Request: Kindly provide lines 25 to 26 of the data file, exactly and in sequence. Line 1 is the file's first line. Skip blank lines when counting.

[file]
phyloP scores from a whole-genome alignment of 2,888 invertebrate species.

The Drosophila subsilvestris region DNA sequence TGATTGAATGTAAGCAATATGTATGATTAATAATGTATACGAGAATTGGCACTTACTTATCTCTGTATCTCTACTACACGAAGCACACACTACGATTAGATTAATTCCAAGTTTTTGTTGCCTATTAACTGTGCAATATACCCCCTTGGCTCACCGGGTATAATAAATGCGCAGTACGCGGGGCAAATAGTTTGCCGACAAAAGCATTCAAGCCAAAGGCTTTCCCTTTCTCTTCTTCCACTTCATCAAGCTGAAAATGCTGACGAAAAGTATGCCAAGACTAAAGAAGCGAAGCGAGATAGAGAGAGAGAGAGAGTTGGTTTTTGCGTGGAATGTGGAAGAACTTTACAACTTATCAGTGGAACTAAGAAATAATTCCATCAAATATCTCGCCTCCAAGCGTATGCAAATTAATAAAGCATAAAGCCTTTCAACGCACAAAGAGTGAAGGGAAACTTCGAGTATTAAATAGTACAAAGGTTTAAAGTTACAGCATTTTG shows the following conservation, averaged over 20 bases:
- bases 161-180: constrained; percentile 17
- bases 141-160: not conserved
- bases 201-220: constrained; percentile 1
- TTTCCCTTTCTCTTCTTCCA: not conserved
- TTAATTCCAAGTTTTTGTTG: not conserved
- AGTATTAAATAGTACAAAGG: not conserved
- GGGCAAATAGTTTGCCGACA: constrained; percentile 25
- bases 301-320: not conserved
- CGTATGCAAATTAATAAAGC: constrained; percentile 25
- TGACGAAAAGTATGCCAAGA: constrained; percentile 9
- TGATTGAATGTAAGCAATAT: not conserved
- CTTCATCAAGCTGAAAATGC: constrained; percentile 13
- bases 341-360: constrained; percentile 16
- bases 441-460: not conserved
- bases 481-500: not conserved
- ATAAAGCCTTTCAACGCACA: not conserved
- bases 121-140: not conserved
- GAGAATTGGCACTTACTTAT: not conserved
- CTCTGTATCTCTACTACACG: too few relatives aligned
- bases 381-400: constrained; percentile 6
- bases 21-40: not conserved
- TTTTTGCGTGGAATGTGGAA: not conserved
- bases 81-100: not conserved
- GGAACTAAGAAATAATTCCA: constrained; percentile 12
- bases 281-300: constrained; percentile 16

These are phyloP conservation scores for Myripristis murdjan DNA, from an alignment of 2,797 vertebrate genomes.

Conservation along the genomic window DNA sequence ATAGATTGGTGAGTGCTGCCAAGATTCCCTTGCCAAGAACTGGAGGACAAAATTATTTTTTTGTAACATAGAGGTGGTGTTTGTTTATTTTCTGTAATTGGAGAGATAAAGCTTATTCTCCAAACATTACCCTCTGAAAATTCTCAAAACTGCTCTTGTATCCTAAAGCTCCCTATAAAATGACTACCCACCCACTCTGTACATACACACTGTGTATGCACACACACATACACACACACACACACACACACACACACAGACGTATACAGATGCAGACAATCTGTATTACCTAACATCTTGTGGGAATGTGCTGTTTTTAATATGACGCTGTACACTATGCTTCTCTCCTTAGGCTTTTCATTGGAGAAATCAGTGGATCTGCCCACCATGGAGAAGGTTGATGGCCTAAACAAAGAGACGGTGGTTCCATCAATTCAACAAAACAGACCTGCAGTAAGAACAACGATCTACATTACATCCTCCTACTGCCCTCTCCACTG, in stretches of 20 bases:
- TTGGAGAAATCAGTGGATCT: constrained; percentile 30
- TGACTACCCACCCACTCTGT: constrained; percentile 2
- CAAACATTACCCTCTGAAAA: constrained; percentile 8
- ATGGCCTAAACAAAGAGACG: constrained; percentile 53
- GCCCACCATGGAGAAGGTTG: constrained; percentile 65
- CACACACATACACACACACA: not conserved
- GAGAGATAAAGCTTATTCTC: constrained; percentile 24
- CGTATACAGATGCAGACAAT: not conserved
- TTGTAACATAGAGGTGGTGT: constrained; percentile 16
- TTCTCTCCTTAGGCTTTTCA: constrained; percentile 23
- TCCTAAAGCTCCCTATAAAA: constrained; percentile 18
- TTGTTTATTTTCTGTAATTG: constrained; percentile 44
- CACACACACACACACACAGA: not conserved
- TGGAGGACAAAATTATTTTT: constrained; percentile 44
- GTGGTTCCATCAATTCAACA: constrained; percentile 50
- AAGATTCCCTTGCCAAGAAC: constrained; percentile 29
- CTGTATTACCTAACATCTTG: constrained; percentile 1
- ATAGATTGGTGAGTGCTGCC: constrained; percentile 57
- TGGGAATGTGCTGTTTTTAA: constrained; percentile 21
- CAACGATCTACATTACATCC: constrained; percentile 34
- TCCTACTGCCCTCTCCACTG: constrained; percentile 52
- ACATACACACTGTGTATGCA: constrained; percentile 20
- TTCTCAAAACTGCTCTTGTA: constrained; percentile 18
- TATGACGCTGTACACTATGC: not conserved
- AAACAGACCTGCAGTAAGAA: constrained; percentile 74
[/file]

- bases 81-100: not conserved
- GGAACTAAGAAATAATTCCA: constrained; percentile 12